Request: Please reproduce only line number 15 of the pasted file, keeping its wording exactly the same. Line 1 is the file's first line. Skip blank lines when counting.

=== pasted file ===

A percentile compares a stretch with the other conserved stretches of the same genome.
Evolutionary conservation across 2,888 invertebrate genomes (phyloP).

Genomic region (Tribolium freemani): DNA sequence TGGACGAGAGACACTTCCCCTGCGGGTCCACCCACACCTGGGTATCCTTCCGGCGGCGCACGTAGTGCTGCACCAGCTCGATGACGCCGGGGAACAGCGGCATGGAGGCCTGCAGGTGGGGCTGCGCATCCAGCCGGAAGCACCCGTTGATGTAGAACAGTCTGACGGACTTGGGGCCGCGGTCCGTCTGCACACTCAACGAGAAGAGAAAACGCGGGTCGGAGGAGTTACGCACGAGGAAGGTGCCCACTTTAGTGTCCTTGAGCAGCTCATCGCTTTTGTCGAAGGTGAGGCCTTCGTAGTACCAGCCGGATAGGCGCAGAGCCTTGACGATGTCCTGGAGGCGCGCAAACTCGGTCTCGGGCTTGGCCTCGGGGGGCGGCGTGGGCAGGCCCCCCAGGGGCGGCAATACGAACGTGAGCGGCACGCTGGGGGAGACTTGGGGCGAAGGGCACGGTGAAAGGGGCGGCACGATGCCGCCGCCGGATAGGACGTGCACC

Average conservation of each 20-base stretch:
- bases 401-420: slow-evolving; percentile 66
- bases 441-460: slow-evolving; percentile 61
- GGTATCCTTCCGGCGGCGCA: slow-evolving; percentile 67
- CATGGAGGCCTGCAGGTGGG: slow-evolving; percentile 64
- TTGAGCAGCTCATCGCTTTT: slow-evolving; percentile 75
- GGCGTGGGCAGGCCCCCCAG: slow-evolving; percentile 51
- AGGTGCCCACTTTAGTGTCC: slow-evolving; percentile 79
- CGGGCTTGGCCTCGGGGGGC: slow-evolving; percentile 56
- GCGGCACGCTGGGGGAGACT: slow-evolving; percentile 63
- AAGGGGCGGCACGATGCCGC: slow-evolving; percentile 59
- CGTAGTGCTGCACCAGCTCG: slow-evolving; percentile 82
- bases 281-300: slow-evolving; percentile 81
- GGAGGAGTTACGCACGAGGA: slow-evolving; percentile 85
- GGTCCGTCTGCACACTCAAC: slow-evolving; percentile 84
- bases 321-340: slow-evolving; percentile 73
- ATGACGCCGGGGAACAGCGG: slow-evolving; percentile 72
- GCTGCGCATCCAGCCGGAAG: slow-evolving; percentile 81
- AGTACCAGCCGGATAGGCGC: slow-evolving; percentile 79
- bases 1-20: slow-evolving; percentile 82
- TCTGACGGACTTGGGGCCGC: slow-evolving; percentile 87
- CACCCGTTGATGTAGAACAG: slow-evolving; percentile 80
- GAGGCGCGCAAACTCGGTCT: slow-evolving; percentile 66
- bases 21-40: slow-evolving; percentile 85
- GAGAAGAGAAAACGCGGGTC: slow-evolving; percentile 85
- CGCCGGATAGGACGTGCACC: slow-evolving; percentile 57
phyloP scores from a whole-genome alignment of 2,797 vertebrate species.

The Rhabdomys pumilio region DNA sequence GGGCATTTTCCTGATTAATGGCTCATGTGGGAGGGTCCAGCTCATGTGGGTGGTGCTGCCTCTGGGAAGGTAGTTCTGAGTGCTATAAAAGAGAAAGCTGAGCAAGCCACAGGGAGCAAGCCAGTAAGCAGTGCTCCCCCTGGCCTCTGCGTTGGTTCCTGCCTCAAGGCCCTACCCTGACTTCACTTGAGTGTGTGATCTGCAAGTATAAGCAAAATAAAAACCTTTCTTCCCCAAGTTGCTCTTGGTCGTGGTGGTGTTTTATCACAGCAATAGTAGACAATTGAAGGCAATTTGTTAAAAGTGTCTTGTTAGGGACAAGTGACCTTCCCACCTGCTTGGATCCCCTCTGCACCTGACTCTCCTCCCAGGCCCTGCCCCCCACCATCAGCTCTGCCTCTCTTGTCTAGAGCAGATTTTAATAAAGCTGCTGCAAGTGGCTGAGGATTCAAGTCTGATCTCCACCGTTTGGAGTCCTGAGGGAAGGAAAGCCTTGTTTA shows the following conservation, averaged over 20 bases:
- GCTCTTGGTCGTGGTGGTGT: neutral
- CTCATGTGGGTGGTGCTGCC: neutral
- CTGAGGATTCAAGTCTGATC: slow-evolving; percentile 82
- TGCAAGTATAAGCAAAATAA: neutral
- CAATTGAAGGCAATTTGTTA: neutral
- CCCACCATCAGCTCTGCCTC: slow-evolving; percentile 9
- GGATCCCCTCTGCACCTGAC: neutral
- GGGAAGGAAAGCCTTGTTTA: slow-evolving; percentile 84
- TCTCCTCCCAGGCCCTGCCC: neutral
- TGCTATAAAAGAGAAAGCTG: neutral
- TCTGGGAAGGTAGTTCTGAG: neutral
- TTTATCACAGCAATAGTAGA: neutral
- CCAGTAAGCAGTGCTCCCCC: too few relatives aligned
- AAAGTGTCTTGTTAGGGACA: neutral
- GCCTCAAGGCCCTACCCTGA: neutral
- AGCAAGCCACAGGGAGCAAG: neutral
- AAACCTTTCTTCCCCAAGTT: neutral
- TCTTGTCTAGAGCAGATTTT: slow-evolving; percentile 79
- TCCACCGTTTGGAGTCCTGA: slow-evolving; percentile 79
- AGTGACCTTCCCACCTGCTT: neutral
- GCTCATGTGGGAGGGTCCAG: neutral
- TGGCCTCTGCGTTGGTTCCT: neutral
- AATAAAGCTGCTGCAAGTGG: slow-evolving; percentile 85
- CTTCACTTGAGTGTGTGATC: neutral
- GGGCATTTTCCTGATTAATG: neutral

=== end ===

- CGTAGTGCTGCACCAGCTCG: slow-evolving; percentile 82